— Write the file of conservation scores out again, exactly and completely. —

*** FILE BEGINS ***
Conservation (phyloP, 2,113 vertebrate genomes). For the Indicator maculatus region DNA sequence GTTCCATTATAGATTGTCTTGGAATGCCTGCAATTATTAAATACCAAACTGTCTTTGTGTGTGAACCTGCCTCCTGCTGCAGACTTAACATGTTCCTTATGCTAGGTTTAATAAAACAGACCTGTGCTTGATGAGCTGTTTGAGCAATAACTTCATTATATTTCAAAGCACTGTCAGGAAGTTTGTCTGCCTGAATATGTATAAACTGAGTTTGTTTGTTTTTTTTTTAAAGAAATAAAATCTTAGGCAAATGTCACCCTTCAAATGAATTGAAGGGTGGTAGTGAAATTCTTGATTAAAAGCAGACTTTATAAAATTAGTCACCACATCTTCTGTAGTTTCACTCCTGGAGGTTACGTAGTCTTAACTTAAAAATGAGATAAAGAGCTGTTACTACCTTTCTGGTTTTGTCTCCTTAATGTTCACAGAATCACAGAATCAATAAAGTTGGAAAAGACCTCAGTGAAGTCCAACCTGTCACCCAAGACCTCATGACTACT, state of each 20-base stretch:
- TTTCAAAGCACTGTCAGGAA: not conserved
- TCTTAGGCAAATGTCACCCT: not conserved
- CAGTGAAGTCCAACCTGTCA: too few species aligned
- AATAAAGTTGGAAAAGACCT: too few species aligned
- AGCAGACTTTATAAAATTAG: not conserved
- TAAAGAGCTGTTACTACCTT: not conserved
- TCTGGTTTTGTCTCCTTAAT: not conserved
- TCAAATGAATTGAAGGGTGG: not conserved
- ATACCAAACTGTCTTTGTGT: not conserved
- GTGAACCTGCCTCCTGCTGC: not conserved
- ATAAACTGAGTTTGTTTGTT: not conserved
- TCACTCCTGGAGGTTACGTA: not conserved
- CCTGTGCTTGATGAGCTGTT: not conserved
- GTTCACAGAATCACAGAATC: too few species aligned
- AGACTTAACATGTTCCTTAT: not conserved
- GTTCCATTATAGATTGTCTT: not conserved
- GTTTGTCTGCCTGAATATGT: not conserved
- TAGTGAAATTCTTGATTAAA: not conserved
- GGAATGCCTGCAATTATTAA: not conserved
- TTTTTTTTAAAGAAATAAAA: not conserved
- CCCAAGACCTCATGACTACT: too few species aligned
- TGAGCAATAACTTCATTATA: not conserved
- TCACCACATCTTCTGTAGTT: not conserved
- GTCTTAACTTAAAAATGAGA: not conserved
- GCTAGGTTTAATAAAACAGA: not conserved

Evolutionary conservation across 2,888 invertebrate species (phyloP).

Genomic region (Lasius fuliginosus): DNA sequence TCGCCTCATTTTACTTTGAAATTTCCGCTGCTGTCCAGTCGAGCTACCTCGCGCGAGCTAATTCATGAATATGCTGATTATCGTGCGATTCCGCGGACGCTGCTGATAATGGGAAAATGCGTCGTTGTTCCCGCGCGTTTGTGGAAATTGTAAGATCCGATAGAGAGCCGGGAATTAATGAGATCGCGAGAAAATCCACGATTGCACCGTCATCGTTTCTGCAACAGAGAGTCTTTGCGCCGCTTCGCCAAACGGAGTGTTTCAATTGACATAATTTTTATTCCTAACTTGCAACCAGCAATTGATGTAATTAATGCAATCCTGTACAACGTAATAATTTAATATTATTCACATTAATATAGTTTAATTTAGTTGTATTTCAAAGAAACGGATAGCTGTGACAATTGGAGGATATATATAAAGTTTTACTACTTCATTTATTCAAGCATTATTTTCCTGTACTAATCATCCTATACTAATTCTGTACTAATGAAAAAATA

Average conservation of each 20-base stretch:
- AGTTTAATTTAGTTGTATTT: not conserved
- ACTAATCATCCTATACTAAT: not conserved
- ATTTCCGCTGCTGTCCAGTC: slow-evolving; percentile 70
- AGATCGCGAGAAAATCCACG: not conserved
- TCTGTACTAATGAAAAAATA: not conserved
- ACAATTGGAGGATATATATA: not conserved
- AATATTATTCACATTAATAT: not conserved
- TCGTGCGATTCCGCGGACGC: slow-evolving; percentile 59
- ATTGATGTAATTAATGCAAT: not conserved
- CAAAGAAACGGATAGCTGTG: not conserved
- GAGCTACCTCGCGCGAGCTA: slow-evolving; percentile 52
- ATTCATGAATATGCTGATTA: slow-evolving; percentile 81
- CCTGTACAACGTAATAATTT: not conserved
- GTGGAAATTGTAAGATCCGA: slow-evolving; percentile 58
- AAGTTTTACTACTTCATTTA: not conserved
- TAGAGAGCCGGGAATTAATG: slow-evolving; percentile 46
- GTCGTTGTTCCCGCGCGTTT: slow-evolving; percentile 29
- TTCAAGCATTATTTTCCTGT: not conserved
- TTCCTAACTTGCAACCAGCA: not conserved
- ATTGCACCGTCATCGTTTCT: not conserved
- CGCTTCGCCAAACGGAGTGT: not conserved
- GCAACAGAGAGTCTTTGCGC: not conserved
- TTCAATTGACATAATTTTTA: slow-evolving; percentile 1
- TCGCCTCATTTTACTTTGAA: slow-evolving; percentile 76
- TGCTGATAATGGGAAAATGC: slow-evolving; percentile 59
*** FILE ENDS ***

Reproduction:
Conservation (phyloP, 2,113 vertebrate genomes). For the Indicator maculatus region DNA sequence GTTCCATTATAGATTGTCTTGGAATGCCTGCAATTATTAAATACCAAACTGTCTTTGTGTGTGAACCTGCCTCCTGCTGCAGACTTAACATGTTCCTTATGCTAGGTTTAATAAAACAGACCTGTGCTTGATGAGCTGTTTGAGCAATAACTTCATTATATTTCAAAGCACTGTCAGGAAGTTTGTCTGCCTGAATATGTATAAACTGAGTTTGTTTGTTTTTTTTTTAAAGAAATAAAATCTTAGGCAAATGTCACCCTTCAAATGAATTGAAGGGTGGTAGTGAAATTCTTGATTAAAAGCAGACTTTATAAAATTAGTCACCACATCTTCTGTAGTTTCACTCCTGGAGGTTACGTAGTCTTAACTTAAAAATGAGATAAAGAGCTGTTACTACCTTTCTGGTTTTGTCTCCTTAATGTTCACAGAATCACAGAATCAATAAAGTTGGAAAAGACCTCAGTGAAGTCCAACCTGTCACCCAAGACCTCATGACTACT, state of each 20-base stretch:
- TTTCAAAGCACTGTCAGGAA: not conserved
- TCTTAGGCAAATGTCACCCT: not conserved
- CAGTGAAGTCCAACCTGTCA: too few species aligned
- AATAAAGTTGGAAAAGACCT: too few species aligned
- AGCAGACTTTATAAAATTAG: not conserved
- TAAAGAGCTGTTACTACCTT: not conserved
- TCTGGTTTTGTCTCCTTAAT: not conserved
- TCAAATGAATTGAAGGGTGG: not conserved
- ATACCAAACTGTCTTTGTGT: not conserved
- GTGAACCTGCCTCCTGCTGC: not conserved
- ATAAACTGAGTTTGTTTGTT: not conserved
- TCACTCCTGGAGGTTACGTA: not conserved
- CCTGTGCTTGATGAGCTGTT: not conserved
- GTTCACAGAATCACAGAATC: too few species aligned
- AGACTTAACATGTTCCTTAT: not conserved
- GTTCCATTATAGATTGTCTT: not conserved
- GTTTGTCTGCCTGAATATGT: not conserved
- TAGTGAAATTCTTGATTAAA: not conserved
- GGAATGCCTGCAATTATTAA: not conserved
- TTTTTTTTAAAGAAATAAAA: not conserved
- CCCAAGACCTCATGACTACT: too few species aligned
- TGAGCAATAACTTCATTATA: not conserved
- TCACCACATCTTCTGTAGTT: not conserved
- GTCTTAACTTAAAAATGAGA: not conserved
- GCTAGGTTTAATAAAACAGA: not conserved

Evolutionary conservation across 2,888 invertebrate species (phyloP).

Genomic region (Lasius fuliginosus): DNA sequence TCGCCTCATTTTACTTTGAAATTTCCGCTGCTGTCCAGTCGAGCTACCTCGCGCGAGCTAATTCATGAATATGCTGATTATCGTGCGATTCCGCGGACGCTGCTGATAATGGGAAAATGCGTCGTTGTTCCCGCGCGTTTGTGGAAATTGTAAGATCCGATAGAGAGCCGGGAATTAATGAGATCGCGAGAAAATCCACGATTGCACCGTCATCGTTTCTGCAACAGAGAGTCTTTGCGCCGCTTCGCCAAACGGAGTGTTTCAATTGACATAATTTTTATTCCTAACTTGCAACCAGCAATTGATGTAATTAATGCAATCCTGTACAACGTAATAATTTAATATTATTCACATTAATATAGTTTAATTTAGTTGTATTTCAAAGAAACGGATAGCTGTGACAATTGGAGGATATATATAAAGTTTTACTACTTCATTTATTCAAGCATTATTTTCCTGTACTAATCATCCTATACTAATTCTGTACTAATGAAAAAATA

Average conservation of each 20-base stretch:
- AGTTTAATTTAGTTGTATTT: not conserved
- ACTAATCATCCTATACTAAT: not conserved
- ATTTCCGCTGCTGTCCAGTC: slow-evolving; percentile 70
- AGATCGCGAGAAAATCCACG: not conserved
- TCTGTACTAATGAAAAAATA: not conserved
- ACAATTGGAGGATATATATA: not conserved
- AATATTATTCACATTAATAT: not conserved
- TCGTGCGATTCCGCGGACGC: slow-evolving; percentile 59
- ATTGATGTAATTAATGCAAT: not conserved
- CAAAGAAACGGATAGCTGTG: not conserved
- GAGCTACCTCGCGCGAGCTA: slow-evolving; percentile 52
- ATTCATGAATATGCTGATTA: slow-evolving; percentile 81
- CCTGTACAACGTAATAATTT: not conserved
- GTGGAAATTGTAAGATCCGA: slow-evolving; percentile 58
- AAGTTTTACTACTTCATTTA: not conserved
- TAGAGAGCCGGGAATTAATG: slow-evolving; percentile 46
- GTCGTTGTTCCCGCGCGTTT: slow-evolving; percentile 29
- TTCAAGCATTATTTTCCTGT: not conserved
- TTCCTAACTTGCAACCAGCA: not conserved
- ATTGCACCGTCATCGTTTCT: not conserved
- CGCTTCGCCAAACGGAGTGT: not conserved
- GCAACAGAGAGTCTTTGCGC: not conserved
- TTCAATTGACATAATTTTTA: slow-evolving; percentile 1
- TCGCCTCATTTTACTTTGAA: slow-evolving; percentile 76
- TGCTGATAATGGGAAAATGC: slow-evolving; percentile 59